How to use the CSS transition property

April 12, 2018 0 Comments

How to use the CSS transition property

 

 


Photo by Sabri Tuzcu on Unsplash

Or how I understand CSS transitions

I'm on a journey to learn CSS animations and I decided to start with the CSS transition property.

Before reading through this you should have a basic understanding of HTML and CSS.

This will cover the CSS transition property in as much depth as I feel I can go into. There will be other concepts thrown in here but I will gloss over them for now. This should be relatively basic and easy to understand, as I found this particular property pretty easy to understand.

There are 4 transition animation properties. They are:


  • transition-property

  • transition-duration

  • transition-timing-function

  • transition-delay

I'll break down each of these properties here.

transition-property: This is the property that you want to animate. This could be opacity, width, background or any number of different properties. The key thing to understand here is that you are defining what is going to be animated. Something to keep in mind is that not all properties are animatable (not sure if thats a word). A good rule of thumb is that if it has a middle state then you can probably animate it.
























Start State transitioning End State
opacity 0 0.5 👍 1
display none no middle state 😢 block

transition-duration: This is how long the animation will take place for. Or how long it will take to complete. Something to keep in mind when you are using this duration is that it's annoying to users if this takes to long. Alternatively it's jarring if it happens to fast or may be imperceptible that it even animated. Try and find a happy medium that feel right and has a purposeful duration.

transition-delay: This is how long it will delay before the animation starts. You may want to have multiple animations happening at the same time but maybe you want to delay your background transition for 0.25s before you start to transition the changing color.

transition-timing-function: This one is a little tricky to understand. Essentially it's the function that you give your animation to perform during this animation.

You have the choice between:



  • ease - the default value (arguably the most used). Gives a soft start and moves in to the transition.


  • ease-in - slow in the beginning, fast / abrupt at the end


  • ease-out - fast/abrupt in the beginning and slow at the end


  • ease-in-out - Honestly I can't really see a difference between the ease-in function but it basically a mixture of the two above.


  • linear - same consistent speed all the way through


  • cubic-bezier - This is a series xy coordinates passed to a function that will map the control points for a timing curve. This one is s little tricky and deserves a more in-depth description than I will provide here. Cubic Bezier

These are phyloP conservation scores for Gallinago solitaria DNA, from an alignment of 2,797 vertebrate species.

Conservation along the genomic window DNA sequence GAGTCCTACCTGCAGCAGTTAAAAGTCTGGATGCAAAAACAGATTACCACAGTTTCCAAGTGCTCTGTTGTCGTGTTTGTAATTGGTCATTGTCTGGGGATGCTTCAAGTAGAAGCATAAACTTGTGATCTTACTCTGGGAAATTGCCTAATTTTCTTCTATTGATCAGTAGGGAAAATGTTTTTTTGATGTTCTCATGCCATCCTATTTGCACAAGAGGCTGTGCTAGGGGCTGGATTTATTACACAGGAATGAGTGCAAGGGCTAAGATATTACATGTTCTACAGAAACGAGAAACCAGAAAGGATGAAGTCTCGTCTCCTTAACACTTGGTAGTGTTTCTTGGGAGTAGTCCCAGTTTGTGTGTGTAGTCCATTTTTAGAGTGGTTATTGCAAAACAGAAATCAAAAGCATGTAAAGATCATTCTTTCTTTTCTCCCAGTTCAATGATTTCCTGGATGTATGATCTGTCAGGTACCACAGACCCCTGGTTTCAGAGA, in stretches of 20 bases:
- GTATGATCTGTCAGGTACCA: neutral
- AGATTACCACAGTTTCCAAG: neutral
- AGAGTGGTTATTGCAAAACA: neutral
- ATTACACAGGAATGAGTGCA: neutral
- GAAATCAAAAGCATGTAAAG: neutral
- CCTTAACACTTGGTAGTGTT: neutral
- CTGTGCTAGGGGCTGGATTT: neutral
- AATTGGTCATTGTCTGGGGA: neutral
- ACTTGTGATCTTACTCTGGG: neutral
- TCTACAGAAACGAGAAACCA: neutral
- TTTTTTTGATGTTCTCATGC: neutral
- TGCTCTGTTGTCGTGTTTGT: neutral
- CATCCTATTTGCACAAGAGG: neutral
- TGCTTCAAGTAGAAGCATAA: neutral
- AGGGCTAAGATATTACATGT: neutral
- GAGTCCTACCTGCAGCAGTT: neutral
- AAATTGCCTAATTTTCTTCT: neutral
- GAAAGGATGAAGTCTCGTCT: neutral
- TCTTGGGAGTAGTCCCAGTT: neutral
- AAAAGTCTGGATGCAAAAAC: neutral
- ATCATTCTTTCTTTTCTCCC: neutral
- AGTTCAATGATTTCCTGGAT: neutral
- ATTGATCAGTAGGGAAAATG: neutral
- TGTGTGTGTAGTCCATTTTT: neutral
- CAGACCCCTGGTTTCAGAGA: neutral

You can shorthand these properties by using the transition property and adding the properties as illustrated below.

transition: [property] [duration] [delay] [timing-function];

Here is an example of a transition on a button element.

We'll start with some HTML and CSS

<!--Start HTML--> 
<body> <main class="container"> <button class="btn">Submit</button> </main>
</body>
/* Start CSS / 
body { background: lightblue;
} .container { text-align: center; } .btn { margin: 20px auto; padding: 20px; width: 180px; border-radius: 20px; font-size: 1.4em; }

Then we'll add color and a hover state

/ ... / .btn { margin: 20px auto; padding: 20px; width: 180px; border-radius: 20px; font-size: 1.4em; background: papayawhip; 
} .btn:hover { background: azure; }

Then we'll add a transition

/ ... / .btn { margin: 20px auto; padding: 20px; width: 180px; border-radius: 20px; font-size: 1.4em; background: papayawhip; transition: background .5s ease; / Targets the background property and sets it to ease into the azure color in .5 seconds / 
} .btn:hover { background: azure; }

We can also add a grow animation as well

/ ... / .btn { / ... */ transition: background .5s ease .25s, width .25s ease-in-out; 
} .btn:hover { background: azure; width: 210px; }

You can see the working example here:

See the Pen button transition grow by Brittan McGinnis (@konamax123) on CodePen.

This is a fairly contrived example but I feel like it illustrates a basic use case of this property without adding too much confusion.

Next Steps

I'll be moving onto CSS transformations next. I'm excited to see how I can use both these properties together to make something cool.

Side note

This blog post is part of a learning framework that I am trying to follow. There are several modules that you have to complete for every step of your learning process. Teaching is one of those modules and that is what this blog post is. This framework comes from John Sonmez' 10 steps to learn anything quickly. John's Course. I don't make any money if you buy this as I am not affiliated in any way. I do highly recommend it though.


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